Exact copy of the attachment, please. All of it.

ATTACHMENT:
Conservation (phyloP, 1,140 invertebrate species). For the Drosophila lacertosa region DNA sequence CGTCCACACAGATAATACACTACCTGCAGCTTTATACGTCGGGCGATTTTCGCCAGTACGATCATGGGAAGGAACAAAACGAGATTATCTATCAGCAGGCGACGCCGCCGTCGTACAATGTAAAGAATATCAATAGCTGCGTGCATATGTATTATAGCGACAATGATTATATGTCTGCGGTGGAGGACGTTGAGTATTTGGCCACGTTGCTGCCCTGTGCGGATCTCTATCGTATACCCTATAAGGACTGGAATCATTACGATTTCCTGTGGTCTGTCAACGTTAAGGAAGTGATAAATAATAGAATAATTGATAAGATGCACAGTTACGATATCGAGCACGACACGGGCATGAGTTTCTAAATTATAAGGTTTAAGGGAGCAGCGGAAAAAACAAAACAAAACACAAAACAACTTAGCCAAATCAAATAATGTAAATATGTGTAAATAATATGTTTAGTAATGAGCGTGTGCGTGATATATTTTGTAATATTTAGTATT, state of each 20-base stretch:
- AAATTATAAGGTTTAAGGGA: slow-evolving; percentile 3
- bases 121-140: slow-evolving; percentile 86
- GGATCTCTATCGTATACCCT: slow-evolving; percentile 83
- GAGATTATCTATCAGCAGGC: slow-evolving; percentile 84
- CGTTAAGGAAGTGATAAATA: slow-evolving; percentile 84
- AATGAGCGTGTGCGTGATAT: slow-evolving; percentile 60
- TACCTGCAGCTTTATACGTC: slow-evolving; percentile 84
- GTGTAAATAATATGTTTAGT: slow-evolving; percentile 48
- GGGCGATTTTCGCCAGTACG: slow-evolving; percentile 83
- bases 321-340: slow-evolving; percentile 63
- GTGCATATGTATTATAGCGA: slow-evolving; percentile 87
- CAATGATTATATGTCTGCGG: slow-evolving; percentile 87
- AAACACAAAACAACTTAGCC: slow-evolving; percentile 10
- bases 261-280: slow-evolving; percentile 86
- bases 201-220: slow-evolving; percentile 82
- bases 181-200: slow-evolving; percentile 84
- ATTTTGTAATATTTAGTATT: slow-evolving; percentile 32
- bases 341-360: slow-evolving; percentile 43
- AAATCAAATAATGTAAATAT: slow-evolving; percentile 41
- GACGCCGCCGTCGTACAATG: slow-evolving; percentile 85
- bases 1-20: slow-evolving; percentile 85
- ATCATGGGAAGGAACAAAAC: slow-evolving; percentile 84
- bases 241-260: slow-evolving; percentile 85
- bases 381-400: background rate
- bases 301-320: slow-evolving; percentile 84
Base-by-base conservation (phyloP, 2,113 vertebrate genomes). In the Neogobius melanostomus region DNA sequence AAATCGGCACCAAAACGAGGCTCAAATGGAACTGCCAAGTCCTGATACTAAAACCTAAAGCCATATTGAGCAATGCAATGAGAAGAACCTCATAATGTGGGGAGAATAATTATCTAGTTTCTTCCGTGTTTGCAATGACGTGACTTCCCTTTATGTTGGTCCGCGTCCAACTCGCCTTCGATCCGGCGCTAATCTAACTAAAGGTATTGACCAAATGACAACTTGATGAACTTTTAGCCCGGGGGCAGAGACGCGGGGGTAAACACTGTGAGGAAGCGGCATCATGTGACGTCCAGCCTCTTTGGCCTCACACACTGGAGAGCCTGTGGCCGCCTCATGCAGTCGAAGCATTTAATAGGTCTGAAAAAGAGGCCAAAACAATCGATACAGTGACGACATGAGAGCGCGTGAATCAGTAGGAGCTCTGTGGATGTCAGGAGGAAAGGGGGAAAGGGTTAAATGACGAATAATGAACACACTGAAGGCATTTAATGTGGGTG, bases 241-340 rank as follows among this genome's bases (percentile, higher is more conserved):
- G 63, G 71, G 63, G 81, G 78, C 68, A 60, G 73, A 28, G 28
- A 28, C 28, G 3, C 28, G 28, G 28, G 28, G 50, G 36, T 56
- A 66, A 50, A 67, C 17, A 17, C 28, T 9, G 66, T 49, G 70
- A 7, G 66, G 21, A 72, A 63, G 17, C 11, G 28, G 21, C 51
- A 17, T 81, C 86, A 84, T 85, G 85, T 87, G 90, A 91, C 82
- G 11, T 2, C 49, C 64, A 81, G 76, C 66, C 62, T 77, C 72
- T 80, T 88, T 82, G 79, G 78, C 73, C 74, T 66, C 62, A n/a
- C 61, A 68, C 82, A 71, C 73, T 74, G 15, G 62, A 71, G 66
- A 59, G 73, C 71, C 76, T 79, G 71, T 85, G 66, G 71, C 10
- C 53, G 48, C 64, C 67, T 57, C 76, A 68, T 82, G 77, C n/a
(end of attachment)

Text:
Conservation (phyloP, 1,140 invertebrate species). For the Drosophila lacertosa region DNA sequence CGTCCACACAGATAATACACTACCTGCAGCTTTATACGTCGGGCGATTTTCGCCAGTACGATCATGGGAAGGAACAAAACGAGATTATCTATCAGCAGGCGACGCCGCCGTCGTACAATGTAAAGAATATCAATAGCTGCGTGCATATGTATTATAGCGACAATGATTATATGTCTGCGGTGGAGGACGTTGAGTATTTGGCCACGTTGCTGCCCTGTGCGGATCTCTATCGTATACCCTATAAGGACTGGAATCATTACGATTTCCTGTGGTCTGTCAACGTTAAGGAAGTGATAAATAATAGAATAATTGATAAGATGCACAGTTACGATATCGAGCACGACACGGGCATGAGTTTCTAAATTATAAGGTTTAAGGGAGCAGCGGAAAAAACAAAACAAAACACAAAACAACTTAGCCAAATCAAATAATGTAAATATGTGTAAATAATATGTTTAGTAATGAGCGTGTGCGTGATATATTTTGTAATATTTAGTATT, state of each 20-base stretch:
- AAATTATAAGGTTTAAGGGA: slow-evolving; percentile 3
- bases 121-140: slow-evolving; percentile 86
- GGATCTCTATCGTATACCCT: slow-evolving; percentile 83
- GAGATTATCTATCAGCAGGC: slow-evolving; percentile 84
- CGTTAAGGAAGTGATAAATA: slow-evolving; percentile 84
- AATGAGCGTGTGCGTGATAT: slow-evolving; percentile 60
- TACCTGCAGCTTTATACGTC: slow-evolving; percentile 84
- GTGTAAATAATATGTTTAGT: slow-evolving; percentile 48
- GGGCGATTTTCGCCAGTACG: slow-evolving; percentile 83
- bases 321-340: slow-evolving; percentile 63
- GTGCATATGTATTATAGCGA: slow-evolving; percentile 87
- CAATGATTATATGTCTGCGG: slow-evolving; percentile 87
- AAACACAAAACAACTTAGCC: slow-evolving; percentile 10
- bases 261-280: slow-evolving; percentile 86
- bases 201-220: slow-evolving; percentile 82
- bases 181-200: slow-evolving; percentile 84
- ATTTTGTAATATTTAGTATT: slow-evolving; percentile 32
- bases 341-360: slow-evolving; percentile 43
- AAATCAAATAATGTAAATAT: slow-evolving; percentile 41
- GACGCCGCCGTCGTACAATG: slow-evolving; percentile 85
- bases 1-20: slow-evolving; percentile 85
- ATCATGGGAAGGAACAAAAC: slow-evolving; percentile 84
- bases 241-260: slow-evolving; percentile 85
- bases 381-400: background rate
- bases 301-320: slow-evolving; percentile 84
Base-by-base conservation (phyloP, 2,113 vertebrate genomes). In the Neogobius melanostomus region DNA sequence AAATCGGCACCAAAACGAGGCTCAAATGGAACTGCCAAGTCCTGATACTAAAACCTAAAGCCATATTGAGCAATGCAATGAGAAGAACCTCATAATGTGGGGAGAATAATTATCTAGTTTCTTCCGTGTTTGCAATGACGTGACTTCCCTTTATGTTGGTCCGCGTCCAACTCGCCTTCGATCCGGCGCTAATCTAACTAAAGGTATTGACCAAATGACAACTTGATGAACTTTTAGCCCGGGGGCAGAGACGCGGGGGTAAACACTGTGAGGAAGCGGCATCATGTGACGTCCAGCCTCTTTGGCCTCACACACTGGAGAGCCTGTGGCCGCCTCATGCAGTCGAAGCATTTAATAGGTCTGAAAAAGAGGCCAAAACAATCGATACAGTGACGACATGAGAGCGCGTGAATCAGTAGGAGCTCTGTGGATGTCAGGAGGAAAGGGGGAAAGGGTTAAATGACGAATAATGAACACACTGAAGGCATTTAATGTGGGTG, bases 241-340 rank as follows among this genome's bases (percentile, higher is more conserved):
- G 63, G 71, G 63, G 81, G 78, C 68, A 60, G 73, A 28, G 28
- A 28, C 28, G 3, C 28, G 28, G 28, G 28, G 50, G 36, T 56
- A 66, A 50, A 67, C 17, A 17, C 28, T 9, G 66, T 49, G 70
- A 7, G 66, G 21, A 72, A 63, G 17, C 11, G 28, G 21, C 51
- A 17, T 81, C 86, A 84, T 85, G 85, T 87, G 90, A 91, C 82
- G 11, T 2, C 49, C 64, A 81, G 76, C 66, C 62, T 77, C 72
- T 80, T 88, T 82, G 79, G 78, C 73, C 74, T 66, C 62, A n/a
- C 61, A 68, C 82, A 71, C 73, T 74, G 15, G 62, A 71, G 66
- A 59, G 73, C 71, C 76, T 79, G 71, T 85, G 66, G 71, C 10
- C 53, G 48, C 64, C 67, T 57, C 76, A 68, T 82, G 77, C n/a